By Adam Ebbin
The Privileges and Elections Committee is the oldest in the nearly 400-year history of the Virginia General Assembly. It’s hard to believe that I have the honor to serve on the same committee that George Washington served on in his first year in the House of Burgesses. Voting forges an essential connection between citizens and their representatives; the integrity of elections grants government legitimacy and is central to democracy. As the 2018 session nears its midpoint, here are highlights of election laws that we have considered.
In coordination with voter registrars, electoral boards and former Gov. Terry McAuliffe’s administration, I introduced eight pieces of legislation to make our election process more accessible and efficient. An interim joint committee will be established to consider a large volume of legislation regarding election reform in the wake of several incidents arising in the 2017 election and to consider the implementation of no-excuse absentee voting. Five
of the bills I have introduced were referred to this interim committee, including
SB602, which I introduced at the request of former Gov. McAuliffe, that would make it easier for voters to cast an absentee ballot.
Sen. Jill Vogel (R-Fauquier), the chair of the Senate Privileges and Elections Committee, has asked me to serve on the committee. It will meet after the conclusion of our current session and before we convene in 2019. I look forward to an in-depth review of more than
a dozen bills and seeking potential solutions to the 2017 irregularities in House District 28. During that election, around 650 voters, more than the margin of victory, were given the wrong ballot in a precinct split among legislative districts. An additional 55 mail-in absentee ballots were left uncounted because of a disputed point of law. Voters were unquestionably denied the right to vote.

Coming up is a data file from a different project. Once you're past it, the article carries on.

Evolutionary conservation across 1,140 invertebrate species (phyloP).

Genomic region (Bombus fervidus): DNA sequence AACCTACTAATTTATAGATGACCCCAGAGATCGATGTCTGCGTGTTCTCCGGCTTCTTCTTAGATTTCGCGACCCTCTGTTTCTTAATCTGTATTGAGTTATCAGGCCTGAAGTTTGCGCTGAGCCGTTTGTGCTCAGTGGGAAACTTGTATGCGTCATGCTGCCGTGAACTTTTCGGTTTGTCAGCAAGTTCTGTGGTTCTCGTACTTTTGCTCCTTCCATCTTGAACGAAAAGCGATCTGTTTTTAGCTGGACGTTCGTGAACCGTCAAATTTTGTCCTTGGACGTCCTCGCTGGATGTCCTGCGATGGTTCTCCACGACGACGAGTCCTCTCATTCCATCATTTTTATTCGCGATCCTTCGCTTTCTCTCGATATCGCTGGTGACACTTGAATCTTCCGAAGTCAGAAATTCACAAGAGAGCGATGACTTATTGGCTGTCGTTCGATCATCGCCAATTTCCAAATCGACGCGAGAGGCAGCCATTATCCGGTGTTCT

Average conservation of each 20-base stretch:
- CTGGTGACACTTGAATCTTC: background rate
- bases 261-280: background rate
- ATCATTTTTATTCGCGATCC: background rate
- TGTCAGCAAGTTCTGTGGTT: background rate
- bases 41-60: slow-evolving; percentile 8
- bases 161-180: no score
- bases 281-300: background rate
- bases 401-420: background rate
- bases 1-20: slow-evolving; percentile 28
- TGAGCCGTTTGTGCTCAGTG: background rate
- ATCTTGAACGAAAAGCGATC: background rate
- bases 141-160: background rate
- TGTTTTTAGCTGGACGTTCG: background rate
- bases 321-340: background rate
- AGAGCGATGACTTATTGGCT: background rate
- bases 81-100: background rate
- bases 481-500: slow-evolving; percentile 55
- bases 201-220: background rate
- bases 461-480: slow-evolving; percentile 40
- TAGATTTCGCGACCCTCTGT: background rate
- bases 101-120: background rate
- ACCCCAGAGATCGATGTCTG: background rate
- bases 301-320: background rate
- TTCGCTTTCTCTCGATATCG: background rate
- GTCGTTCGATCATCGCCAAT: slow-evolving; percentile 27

I co-sponsored legislation introduced by Sen. George Barker (D-Fairfax) to remedy the issue of ‘split precincts.’ Our bill has been rolled into SB983, introduced by Mark Obenshein (R-Rockingham), and with bipartisan support hopefully we can remedy the errors that disenfranchised so many in HD 28. We need to correct inefficiencies for our poll workers,
safeguard the integrity of our elections, and facilitate and encourage the participation of more citizens in the democratic process.
As I write this, two of my most important bills await consideration in the Senate Education and Health Committee. The first, SB918, focuses on allowing professionals to keep their licenses while paying off student loans – in Virginia it is permissible to strip a medical
practitioner, nurse or even dental hygienist of his or her license for falling behind on student loans. All professionals should be allowed to keep their licenses so they have the means to pay off their loans. The second bill, SB605, represents an effort to align Virginia law with federal regulations. This legislation seeks to combat sexual abuse in public and private schools by prohibiting accused employees from being recommended and passed off to another school, until those accusations are properly investigated or dismissed. Laws against “passing the trash” only exist in five states, and Virginia should step up and become a leader in combating sexual misconduct.
As we adjourned last week, Majority Leader Tommy Norment (R-James City County) praised the pace at which the Senate has been able to consider legislation over the first four weeks. I have presented all but four of my twenty-nine bills to the relevant committees. In both the Senate Agriculture, Conservation, and Natural Resources Committee and the General Laws and Technology Committee we have completed our docket of legislation, and we have only five bills left to consider in the Privileges and Elections Committee.
The writer represents the 30th district in the Virginia State Senate.